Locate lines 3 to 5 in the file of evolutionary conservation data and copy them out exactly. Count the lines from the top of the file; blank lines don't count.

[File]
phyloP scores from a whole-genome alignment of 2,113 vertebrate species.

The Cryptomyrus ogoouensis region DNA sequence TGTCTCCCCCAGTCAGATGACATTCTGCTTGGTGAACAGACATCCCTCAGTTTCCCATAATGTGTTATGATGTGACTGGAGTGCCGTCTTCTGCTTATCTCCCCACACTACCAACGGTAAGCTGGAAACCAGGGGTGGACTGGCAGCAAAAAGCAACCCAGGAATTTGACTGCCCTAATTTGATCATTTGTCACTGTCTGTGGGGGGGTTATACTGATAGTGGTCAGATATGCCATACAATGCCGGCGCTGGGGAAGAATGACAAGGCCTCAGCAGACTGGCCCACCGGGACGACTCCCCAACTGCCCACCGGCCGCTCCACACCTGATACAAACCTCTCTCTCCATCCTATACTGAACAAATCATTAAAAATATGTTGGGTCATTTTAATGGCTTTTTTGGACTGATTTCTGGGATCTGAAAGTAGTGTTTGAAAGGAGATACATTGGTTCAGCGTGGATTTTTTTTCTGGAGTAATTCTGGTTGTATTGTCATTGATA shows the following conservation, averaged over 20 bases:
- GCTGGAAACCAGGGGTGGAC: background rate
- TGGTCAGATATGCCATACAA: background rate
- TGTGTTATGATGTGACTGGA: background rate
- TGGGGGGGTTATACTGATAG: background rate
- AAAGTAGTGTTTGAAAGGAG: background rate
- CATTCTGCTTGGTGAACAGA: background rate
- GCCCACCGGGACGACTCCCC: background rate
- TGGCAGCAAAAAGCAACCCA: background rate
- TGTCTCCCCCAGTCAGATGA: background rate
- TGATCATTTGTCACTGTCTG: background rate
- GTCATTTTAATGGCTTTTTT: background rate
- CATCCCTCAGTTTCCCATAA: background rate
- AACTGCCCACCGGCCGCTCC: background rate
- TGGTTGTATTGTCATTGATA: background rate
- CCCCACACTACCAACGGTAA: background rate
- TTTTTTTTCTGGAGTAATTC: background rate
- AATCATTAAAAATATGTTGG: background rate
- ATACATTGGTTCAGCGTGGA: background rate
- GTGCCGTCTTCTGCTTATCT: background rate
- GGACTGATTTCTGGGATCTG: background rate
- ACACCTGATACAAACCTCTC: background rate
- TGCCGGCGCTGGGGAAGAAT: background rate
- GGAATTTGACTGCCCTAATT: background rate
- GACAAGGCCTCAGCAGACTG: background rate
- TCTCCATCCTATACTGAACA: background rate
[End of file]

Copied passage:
- GCTGGAAACCAGGGGTGGAC: background rate
- TGGTCAGATATGCCATACAA: background rate
- TGTGTTATGATGTGACTGGA: background rate